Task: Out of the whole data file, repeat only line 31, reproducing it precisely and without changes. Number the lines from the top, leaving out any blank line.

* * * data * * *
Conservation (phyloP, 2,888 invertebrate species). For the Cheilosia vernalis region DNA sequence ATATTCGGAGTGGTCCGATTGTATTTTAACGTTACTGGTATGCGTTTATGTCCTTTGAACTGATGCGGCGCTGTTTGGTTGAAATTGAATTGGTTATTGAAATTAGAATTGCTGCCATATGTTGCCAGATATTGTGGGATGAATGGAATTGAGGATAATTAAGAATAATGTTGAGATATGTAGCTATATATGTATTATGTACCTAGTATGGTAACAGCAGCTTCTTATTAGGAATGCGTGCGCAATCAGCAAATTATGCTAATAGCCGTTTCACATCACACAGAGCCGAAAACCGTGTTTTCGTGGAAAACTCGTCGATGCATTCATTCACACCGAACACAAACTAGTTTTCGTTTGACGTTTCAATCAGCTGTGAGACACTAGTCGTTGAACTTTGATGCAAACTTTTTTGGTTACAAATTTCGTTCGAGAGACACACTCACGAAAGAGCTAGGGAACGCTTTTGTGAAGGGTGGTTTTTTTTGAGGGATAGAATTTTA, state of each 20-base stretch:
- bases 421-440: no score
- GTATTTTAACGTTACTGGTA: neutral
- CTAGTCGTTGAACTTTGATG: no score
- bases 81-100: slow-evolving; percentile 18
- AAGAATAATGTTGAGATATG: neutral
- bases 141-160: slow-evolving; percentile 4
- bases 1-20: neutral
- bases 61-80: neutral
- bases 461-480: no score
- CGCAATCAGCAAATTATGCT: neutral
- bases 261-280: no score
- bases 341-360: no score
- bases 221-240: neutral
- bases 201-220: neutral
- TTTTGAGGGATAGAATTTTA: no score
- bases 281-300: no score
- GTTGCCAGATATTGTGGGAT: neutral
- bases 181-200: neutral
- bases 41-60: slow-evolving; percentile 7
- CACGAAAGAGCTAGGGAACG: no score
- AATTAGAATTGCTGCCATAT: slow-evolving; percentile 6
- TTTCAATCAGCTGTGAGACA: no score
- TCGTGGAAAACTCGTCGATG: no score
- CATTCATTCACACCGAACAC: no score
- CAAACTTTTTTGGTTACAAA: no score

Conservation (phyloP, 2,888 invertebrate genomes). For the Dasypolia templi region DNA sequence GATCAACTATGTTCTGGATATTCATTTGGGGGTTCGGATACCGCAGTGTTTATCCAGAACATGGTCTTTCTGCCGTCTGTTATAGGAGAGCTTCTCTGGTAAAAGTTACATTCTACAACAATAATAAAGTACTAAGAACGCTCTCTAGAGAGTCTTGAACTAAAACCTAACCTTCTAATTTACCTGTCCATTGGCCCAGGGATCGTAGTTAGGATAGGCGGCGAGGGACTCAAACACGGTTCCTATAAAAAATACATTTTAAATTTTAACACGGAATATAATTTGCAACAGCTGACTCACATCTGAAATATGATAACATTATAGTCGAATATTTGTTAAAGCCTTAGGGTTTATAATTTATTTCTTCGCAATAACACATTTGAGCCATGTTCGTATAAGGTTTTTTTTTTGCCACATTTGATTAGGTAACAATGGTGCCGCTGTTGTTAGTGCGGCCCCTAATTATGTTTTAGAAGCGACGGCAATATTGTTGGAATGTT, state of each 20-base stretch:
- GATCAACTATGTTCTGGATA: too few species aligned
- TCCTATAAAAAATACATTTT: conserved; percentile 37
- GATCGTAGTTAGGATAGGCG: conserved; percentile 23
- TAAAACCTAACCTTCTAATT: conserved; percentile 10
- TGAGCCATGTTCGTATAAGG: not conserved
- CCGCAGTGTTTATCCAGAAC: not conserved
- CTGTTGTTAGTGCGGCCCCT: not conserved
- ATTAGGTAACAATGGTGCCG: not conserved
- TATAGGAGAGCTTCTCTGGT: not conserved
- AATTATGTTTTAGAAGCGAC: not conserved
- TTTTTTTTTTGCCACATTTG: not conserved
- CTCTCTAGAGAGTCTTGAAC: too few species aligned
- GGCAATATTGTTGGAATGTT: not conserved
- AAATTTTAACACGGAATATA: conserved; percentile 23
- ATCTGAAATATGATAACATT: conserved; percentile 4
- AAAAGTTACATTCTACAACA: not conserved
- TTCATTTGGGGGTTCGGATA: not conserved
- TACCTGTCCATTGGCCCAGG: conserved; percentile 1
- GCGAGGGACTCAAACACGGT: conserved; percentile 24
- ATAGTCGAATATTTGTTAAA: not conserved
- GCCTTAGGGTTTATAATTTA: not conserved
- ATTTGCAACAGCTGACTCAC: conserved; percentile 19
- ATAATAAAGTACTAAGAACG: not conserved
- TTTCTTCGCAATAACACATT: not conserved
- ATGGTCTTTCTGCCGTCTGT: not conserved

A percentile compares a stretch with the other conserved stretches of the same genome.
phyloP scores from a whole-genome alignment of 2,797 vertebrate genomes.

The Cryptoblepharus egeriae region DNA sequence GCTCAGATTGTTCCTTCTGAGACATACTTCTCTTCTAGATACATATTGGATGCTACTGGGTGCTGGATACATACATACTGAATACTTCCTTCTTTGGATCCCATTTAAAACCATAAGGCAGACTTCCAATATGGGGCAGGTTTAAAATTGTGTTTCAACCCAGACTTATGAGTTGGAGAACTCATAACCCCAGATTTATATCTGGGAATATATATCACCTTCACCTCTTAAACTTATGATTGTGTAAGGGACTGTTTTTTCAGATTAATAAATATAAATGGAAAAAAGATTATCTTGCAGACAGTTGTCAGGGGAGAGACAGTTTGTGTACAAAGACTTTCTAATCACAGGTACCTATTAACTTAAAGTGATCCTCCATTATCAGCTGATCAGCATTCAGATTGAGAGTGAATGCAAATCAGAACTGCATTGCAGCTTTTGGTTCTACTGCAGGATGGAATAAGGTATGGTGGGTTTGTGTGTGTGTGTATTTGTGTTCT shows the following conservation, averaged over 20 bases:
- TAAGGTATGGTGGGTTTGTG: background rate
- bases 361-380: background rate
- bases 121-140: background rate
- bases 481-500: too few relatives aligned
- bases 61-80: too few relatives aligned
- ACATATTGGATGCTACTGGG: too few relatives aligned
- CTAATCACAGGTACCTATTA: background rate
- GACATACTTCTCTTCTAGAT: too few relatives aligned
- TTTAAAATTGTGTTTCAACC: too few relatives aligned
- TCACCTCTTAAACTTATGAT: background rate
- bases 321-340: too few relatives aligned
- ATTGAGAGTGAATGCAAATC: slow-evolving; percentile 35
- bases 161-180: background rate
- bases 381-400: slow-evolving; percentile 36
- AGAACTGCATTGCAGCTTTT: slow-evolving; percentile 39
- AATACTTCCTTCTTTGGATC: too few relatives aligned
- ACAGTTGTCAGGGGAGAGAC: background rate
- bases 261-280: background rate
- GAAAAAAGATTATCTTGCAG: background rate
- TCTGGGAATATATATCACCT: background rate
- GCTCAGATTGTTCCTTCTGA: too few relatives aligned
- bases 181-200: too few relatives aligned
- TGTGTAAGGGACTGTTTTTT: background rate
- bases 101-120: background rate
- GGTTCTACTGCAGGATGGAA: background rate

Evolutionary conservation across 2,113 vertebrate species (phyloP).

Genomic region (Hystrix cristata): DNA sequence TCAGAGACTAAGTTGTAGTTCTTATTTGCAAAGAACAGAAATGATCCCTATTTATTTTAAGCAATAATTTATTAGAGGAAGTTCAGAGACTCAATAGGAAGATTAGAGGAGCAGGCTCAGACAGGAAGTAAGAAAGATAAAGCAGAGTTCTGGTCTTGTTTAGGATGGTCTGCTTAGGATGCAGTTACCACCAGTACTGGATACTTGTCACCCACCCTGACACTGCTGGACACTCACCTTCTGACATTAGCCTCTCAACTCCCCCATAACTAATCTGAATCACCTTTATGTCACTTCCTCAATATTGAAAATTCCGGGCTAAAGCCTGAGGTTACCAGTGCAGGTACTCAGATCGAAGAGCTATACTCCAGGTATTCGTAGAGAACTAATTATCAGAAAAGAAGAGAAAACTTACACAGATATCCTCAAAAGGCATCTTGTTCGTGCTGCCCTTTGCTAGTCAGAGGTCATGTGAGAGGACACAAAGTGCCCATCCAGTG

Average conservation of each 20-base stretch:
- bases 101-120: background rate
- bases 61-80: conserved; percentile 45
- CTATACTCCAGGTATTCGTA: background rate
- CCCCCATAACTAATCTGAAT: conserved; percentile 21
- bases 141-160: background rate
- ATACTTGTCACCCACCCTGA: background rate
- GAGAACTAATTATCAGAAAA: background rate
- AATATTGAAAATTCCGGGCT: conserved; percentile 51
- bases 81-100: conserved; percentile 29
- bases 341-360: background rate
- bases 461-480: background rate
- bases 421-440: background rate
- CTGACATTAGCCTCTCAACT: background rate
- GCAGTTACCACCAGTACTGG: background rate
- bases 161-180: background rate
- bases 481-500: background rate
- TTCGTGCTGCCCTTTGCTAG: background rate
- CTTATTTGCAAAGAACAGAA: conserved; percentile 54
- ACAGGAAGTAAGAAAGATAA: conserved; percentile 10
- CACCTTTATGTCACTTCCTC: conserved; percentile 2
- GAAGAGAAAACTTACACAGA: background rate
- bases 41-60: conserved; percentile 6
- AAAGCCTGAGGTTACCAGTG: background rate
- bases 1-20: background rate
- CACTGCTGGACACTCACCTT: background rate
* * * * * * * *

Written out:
- TAAAACCTAACCTTCTAATT: conserved; percentile 10